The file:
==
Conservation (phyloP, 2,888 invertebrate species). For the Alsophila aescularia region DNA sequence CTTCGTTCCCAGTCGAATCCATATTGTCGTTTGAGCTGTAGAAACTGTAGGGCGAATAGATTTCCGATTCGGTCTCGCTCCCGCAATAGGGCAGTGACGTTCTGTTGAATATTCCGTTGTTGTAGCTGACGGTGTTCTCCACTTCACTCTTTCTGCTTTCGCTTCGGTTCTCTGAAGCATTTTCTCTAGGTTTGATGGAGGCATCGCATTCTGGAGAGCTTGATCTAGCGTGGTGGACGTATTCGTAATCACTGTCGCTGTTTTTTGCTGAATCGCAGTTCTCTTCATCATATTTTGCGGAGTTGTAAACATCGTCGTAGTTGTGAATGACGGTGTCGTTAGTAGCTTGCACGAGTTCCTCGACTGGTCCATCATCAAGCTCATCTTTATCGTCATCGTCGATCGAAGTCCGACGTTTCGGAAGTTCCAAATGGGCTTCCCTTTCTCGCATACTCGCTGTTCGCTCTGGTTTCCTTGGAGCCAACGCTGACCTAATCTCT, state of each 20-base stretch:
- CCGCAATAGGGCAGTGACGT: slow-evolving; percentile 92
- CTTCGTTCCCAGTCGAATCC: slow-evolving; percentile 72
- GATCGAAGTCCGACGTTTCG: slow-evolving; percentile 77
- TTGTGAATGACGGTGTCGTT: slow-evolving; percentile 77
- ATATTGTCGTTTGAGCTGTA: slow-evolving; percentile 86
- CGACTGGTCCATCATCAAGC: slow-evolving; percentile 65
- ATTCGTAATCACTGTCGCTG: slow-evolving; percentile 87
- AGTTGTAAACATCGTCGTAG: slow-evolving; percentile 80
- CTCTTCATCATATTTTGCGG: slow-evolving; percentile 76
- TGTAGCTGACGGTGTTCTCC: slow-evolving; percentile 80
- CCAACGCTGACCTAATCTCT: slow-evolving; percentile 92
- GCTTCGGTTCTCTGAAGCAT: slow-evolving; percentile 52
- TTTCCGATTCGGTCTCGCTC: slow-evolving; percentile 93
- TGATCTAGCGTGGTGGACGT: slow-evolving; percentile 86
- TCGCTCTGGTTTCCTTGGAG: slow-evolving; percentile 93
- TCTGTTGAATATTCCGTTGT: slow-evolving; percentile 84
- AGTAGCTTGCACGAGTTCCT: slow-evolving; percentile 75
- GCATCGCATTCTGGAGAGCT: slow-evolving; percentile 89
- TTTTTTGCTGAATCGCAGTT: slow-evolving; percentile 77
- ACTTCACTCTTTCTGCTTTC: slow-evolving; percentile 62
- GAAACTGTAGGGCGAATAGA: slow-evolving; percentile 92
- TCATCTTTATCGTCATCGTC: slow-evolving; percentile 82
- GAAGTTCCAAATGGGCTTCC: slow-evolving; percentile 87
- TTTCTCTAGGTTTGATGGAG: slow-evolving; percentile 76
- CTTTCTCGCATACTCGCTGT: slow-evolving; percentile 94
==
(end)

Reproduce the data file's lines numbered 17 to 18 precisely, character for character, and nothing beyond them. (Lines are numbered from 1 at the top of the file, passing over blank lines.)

- TCTGTTGAATATTCCGTTGT: slow-evolving; percentile 84
- AGTAGCTTGCACGAGTTCCT: slow-evolving; percentile 75